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Che Kung Temple at Ho Chung

Sai Kung, Hong Kong

by Sara Hoffer
127

Overview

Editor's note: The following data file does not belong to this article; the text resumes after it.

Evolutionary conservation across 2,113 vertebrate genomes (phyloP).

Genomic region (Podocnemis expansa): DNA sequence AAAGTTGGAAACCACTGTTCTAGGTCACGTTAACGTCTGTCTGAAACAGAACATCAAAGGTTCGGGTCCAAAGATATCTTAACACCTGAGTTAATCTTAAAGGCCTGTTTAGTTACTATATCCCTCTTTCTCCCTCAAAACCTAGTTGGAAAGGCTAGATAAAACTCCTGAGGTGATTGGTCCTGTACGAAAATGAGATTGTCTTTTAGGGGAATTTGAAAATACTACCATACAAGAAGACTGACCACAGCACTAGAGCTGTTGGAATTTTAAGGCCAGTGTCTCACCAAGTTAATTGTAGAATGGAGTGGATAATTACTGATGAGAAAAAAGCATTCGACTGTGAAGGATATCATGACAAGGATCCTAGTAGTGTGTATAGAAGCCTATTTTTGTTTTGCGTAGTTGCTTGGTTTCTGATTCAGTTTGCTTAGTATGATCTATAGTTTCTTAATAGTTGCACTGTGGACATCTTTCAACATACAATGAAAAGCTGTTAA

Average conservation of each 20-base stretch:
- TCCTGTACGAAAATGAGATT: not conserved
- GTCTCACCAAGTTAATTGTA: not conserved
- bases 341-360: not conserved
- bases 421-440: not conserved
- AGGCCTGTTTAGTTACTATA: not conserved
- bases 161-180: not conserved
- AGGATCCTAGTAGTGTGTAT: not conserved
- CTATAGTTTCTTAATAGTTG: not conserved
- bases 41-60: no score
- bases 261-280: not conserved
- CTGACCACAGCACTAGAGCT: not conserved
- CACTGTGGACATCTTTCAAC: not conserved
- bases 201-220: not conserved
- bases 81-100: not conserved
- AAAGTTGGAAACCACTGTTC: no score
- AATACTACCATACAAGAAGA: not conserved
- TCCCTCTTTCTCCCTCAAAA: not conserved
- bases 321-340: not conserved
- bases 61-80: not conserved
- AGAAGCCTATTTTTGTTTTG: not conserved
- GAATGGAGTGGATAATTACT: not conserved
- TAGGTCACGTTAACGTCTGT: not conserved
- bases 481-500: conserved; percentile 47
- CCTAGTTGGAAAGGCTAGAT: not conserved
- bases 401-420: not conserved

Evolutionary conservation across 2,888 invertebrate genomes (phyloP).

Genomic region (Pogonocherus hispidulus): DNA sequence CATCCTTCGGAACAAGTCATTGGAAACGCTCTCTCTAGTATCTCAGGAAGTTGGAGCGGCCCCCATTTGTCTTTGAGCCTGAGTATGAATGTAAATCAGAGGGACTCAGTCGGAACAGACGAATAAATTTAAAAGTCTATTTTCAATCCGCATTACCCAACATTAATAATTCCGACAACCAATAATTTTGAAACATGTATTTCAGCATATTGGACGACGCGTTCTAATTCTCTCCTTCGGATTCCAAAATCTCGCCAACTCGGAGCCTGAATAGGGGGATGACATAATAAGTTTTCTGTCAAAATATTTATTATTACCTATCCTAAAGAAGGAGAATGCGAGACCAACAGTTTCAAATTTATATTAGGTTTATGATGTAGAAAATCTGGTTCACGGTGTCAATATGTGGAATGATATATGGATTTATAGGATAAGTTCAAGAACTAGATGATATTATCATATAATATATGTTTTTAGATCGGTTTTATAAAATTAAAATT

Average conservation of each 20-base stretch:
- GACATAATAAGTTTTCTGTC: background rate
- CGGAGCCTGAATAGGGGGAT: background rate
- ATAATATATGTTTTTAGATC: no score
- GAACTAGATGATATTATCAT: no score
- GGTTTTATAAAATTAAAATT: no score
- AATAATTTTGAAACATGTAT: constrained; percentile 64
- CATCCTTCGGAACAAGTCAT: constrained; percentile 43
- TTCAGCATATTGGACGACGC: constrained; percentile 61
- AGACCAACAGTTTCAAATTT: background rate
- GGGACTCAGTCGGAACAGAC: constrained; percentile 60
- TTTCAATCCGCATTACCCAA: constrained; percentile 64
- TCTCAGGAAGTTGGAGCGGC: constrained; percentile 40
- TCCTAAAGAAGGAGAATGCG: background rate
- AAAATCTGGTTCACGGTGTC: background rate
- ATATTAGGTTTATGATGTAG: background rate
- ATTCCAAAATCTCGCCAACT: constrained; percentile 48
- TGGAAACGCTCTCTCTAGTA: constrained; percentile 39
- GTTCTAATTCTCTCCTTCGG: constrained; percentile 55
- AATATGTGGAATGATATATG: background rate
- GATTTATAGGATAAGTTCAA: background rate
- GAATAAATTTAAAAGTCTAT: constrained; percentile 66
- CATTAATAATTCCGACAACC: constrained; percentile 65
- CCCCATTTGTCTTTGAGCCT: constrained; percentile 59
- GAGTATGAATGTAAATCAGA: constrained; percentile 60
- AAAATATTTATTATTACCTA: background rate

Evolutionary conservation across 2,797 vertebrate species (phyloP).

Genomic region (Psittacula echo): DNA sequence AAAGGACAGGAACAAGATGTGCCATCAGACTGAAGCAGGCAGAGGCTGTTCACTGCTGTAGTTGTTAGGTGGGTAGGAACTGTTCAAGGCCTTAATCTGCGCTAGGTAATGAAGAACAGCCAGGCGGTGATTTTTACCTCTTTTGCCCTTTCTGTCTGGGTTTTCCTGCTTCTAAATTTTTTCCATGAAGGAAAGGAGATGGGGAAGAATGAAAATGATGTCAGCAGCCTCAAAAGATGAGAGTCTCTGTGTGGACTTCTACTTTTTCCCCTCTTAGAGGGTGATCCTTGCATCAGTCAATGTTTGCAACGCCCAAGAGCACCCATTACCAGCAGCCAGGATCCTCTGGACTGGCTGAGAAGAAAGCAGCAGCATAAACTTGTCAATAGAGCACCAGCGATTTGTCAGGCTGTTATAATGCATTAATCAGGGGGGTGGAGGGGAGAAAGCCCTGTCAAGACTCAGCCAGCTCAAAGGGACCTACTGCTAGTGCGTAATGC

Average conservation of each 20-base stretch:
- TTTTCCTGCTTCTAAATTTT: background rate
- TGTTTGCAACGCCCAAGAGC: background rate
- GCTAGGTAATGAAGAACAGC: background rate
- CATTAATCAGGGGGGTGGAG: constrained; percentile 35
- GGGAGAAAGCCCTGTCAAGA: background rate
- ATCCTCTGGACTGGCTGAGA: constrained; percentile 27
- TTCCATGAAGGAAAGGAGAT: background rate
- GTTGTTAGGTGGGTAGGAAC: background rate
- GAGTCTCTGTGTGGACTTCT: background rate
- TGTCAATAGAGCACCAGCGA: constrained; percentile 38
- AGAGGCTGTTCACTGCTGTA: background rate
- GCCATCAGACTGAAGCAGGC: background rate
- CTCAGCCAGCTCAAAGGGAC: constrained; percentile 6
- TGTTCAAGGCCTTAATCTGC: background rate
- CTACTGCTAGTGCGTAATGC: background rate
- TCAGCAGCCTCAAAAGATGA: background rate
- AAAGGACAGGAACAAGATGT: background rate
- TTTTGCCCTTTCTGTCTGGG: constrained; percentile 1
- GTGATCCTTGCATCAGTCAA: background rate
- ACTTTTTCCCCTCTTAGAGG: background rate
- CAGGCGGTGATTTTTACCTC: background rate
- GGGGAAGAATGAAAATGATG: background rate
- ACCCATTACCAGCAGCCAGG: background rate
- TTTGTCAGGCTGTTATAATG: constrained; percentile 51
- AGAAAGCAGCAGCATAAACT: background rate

Che Kung was a military commander of the Southern Song dynasty (1127–1279) whose advantageous power for suppressing uprisings and plagues made him a household name. In popular folklore, it’s said that Che Kung escorted the Song dynasty’s last emperor on his escape to Sai Kung in what is now called the New Territories. His achievements led to him eventually becoming revered as a god. This temple which honours Che Kung is located at Ho Chung in Sai Kung, and was built by the local community to serve the half-dozen villages in the Ho Chung valley. With feng shui woods located behind it, a river immediately in front, and well-preserved traditional design and architecture within it, it’s become one of the most auspicious traditional buildings in the New Territories. The narrow roadway in front of the temple (which trails the river bank) was once the main route from Sai Kung market to Kowloon. It passed through the valley and then steeply up the hillside to Pik Uk and over to Kowloon City.